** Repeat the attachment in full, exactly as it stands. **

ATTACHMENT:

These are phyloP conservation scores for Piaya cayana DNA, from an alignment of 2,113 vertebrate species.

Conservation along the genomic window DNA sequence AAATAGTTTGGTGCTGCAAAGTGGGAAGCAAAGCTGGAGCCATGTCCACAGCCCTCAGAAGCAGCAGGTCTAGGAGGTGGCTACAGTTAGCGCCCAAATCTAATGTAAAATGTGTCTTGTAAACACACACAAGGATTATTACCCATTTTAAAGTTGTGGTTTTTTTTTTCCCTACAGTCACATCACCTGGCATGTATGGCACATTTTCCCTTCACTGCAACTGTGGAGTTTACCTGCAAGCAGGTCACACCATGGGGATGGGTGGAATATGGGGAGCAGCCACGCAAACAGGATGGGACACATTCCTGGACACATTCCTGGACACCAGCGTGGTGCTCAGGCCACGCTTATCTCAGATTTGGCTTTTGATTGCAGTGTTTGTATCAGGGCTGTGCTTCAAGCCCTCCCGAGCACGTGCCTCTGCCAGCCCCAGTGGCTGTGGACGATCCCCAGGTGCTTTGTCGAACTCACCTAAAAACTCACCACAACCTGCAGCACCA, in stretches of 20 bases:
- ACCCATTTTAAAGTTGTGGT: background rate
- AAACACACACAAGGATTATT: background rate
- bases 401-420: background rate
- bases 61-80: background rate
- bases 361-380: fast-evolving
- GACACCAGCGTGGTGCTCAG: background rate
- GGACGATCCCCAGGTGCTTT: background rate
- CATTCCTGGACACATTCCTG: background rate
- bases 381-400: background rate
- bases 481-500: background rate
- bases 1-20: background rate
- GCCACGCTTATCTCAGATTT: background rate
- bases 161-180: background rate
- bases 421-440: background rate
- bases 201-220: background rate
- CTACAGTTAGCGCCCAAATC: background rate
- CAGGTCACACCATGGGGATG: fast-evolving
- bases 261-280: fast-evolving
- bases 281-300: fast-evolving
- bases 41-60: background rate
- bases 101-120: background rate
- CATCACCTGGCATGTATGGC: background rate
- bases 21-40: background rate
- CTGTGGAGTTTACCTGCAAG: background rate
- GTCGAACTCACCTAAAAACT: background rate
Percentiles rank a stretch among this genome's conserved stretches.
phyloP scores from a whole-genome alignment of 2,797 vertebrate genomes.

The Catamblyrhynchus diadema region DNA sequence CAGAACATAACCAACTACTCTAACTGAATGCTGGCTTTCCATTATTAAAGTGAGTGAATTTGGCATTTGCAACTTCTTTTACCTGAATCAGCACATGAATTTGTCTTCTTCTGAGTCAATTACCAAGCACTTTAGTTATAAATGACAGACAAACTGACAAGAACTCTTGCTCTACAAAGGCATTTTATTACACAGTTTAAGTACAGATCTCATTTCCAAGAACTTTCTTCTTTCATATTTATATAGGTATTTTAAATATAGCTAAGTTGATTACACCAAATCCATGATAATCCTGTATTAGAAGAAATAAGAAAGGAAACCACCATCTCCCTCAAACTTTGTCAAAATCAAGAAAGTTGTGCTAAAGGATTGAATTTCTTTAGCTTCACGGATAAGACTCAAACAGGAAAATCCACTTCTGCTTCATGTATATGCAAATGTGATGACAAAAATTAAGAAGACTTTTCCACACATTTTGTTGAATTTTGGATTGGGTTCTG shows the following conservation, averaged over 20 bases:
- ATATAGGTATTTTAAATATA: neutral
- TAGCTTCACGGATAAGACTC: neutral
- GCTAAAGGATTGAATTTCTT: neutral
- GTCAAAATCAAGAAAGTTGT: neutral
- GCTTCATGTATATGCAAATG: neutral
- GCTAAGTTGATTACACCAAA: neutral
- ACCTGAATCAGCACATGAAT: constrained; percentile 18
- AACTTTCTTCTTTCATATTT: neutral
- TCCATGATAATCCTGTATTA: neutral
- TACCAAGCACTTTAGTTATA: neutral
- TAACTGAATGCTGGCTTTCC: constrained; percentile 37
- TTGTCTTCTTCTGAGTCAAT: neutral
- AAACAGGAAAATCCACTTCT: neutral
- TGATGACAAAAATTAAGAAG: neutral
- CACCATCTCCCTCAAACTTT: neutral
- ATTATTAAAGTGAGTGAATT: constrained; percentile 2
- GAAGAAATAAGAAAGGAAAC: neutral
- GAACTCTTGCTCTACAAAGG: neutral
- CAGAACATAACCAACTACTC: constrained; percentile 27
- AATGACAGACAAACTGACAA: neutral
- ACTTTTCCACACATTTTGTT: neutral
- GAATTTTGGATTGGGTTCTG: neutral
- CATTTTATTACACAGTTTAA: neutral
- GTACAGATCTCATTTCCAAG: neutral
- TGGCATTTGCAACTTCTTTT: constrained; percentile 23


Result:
These are phyloP conservation scores for Piaya cayana DNA, from an alignment of 2,113 vertebrate species.

Conservation along the genomic window DNA sequence AAATAGTTTGGTGCTGCAAAGTGGGAAGCAAAGCTGGAGCCATGTCCACAGCCCTCAGAAGCAGCAGGTCTAGGAGGTGGCTACAGTTAGCGCCCAAATCTAATGTAAAATGTGTCTTGTAAACACACACAAGGATTATTACCCATTTTAAAGTTGTGGTTTTTTTTTTCCCTACAGTCACATCACCTGGCATGTATGGCACATTTTCCCTTCACTGCAACTGTGGAGTTTACCTGCAAGCAGGTCACACCATGGGGATGGGTGGAATATGGGGAGCAGCCACGCAAACAGGATGGGACACATTCCTGGACACATTCCTGGACACCAGCGTGGTGCTCAGGCCACGCTTATCTCAGATTTGGCTTTTGATTGCAGTGTTTGTATCAGGGCTGTGCTTCAAGCCCTCCCGAGCACGTGCCTCTGCCAGCCCCAGTGGCTGTGGACGATCCCCAGGTGCTTTGTCGAACTCACCTAAAAACTCACCACAACCTGCAGCACCA, in stretches of 20 bases:
- ACCCATTTTAAAGTTGTGGT: background rate
- AAACACACACAAGGATTATT: background rate
- bases 401-420: background rate
- bases 61-80: background rate
- bases 361-380: fast-evolving
- GACACCAGCGTGGTGCTCAG: background rate
- GGACGATCCCCAGGTGCTTT: background rate
- CATTCCTGGACACATTCCTG: background rate
- bases 381-400: background rate
- bases 481-500: background rate
- bases 1-20: background rate
- GCCACGCTTATCTCAGATTT: background rate
- bases 161-180: background rate
- bases 421-440: background rate
- bases 201-220: background rate
- CTACAGTTAGCGCCCAAATC: background rate
- CAGGTCACACCATGGGGATG: fast-evolving
- bases 261-280: fast-evolving
- bases 281-300: fast-evolving
- bases 41-60: background rate
- bases 101-120: background rate
- CATCACCTGGCATGTATGGC: background rate
- bases 21-40: background rate
- CTGTGGAGTTTACCTGCAAG: background rate
- GTCGAACTCACCTAAAAACT: background rate
Percentiles rank a stretch among this genome's conserved stretches.
phyloP scores from a whole-genome alignment of 2,797 vertebrate genomes.

The Catamblyrhynchus diadema region DNA sequence CAGAACATAACCAACTACTCTAACTGAATGCTGGCTTTCCATTATTAAAGTGAGTGAATTTGGCATTTGCAACTTCTTTTACCTGAATCAGCACATGAATTTGTCTTCTTCTGAGTCAATTACCAAGCACTTTAGTTATAAATGACAGACAAACTGACAAGAACTCTTGCTCTACAAAGGCATTTTATTACACAGTTTAAGTACAGATCTCATTTCCAAGAACTTTCTTCTTTCATATTTATATAGGTATTTTAAATATAGCTAAGTTGATTACACCAAATCCATGATAATCCTGTATTAGAAGAAATAAGAAAGGAAACCACCATCTCCCTCAAACTTTGTCAAAATCAAGAAAGTTGTGCTAAAGGATTGAATTTCTTTAGCTTCACGGATAAGACTCAAACAGGAAAATCCACTTCTGCTTCATGTATATGCAAATGTGATGACAAAAATTAAGAAGACTTTTCCACACATTTTGTTGAATTTTGGATTGGGTTCTG shows the following conservation, averaged over 20 bases:
- ATATAGGTATTTTAAATATA: neutral
- TAGCTTCACGGATAAGACTC: neutral
- GCTAAAGGATTGAATTTCTT: neutral
- GTCAAAATCAAGAAAGTTGT: neutral
- GCTTCATGTATATGCAAATG: neutral
- GCTAAGTTGATTACACCAAA: neutral
- ACCTGAATCAGCACATGAAT: constrained; percentile 18
- AACTTTCTTCTTTCATATTT: neutral
- TCCATGATAATCCTGTATTA: neutral
- TACCAAGCACTTTAGTTATA: neutral
- TAACTGAATGCTGGCTTTCC: constrained; percentile 37
- TTGTCTTCTTCTGAGTCAAT: neutral
- AAACAGGAAAATCCACTTCT: neutral
- TGATGACAAAAATTAAGAAG: neutral
- CACCATCTCCCTCAAACTTT: neutral
- ATTATTAAAGTGAGTGAATT: constrained; percentile 2
- GAAGAAATAAGAAAGGAAAC: neutral
- GAACTCTTGCTCTACAAAGG: neutral
- CAGAACATAACCAACTACTC: constrained; percentile 27
- AATGACAGACAAACTGACAA: neutral
- ACTTTTCCACACATTTTGTT: neutral
- GAATTTTGGATTGGGTTCTG: neutral
- CATTTTATTACACAGTTTAA: neutral
- GTACAGATCTCATTTCCAAG: neutral
- TGGCATTTGCAACTTCTTTT: constrained; percentile 23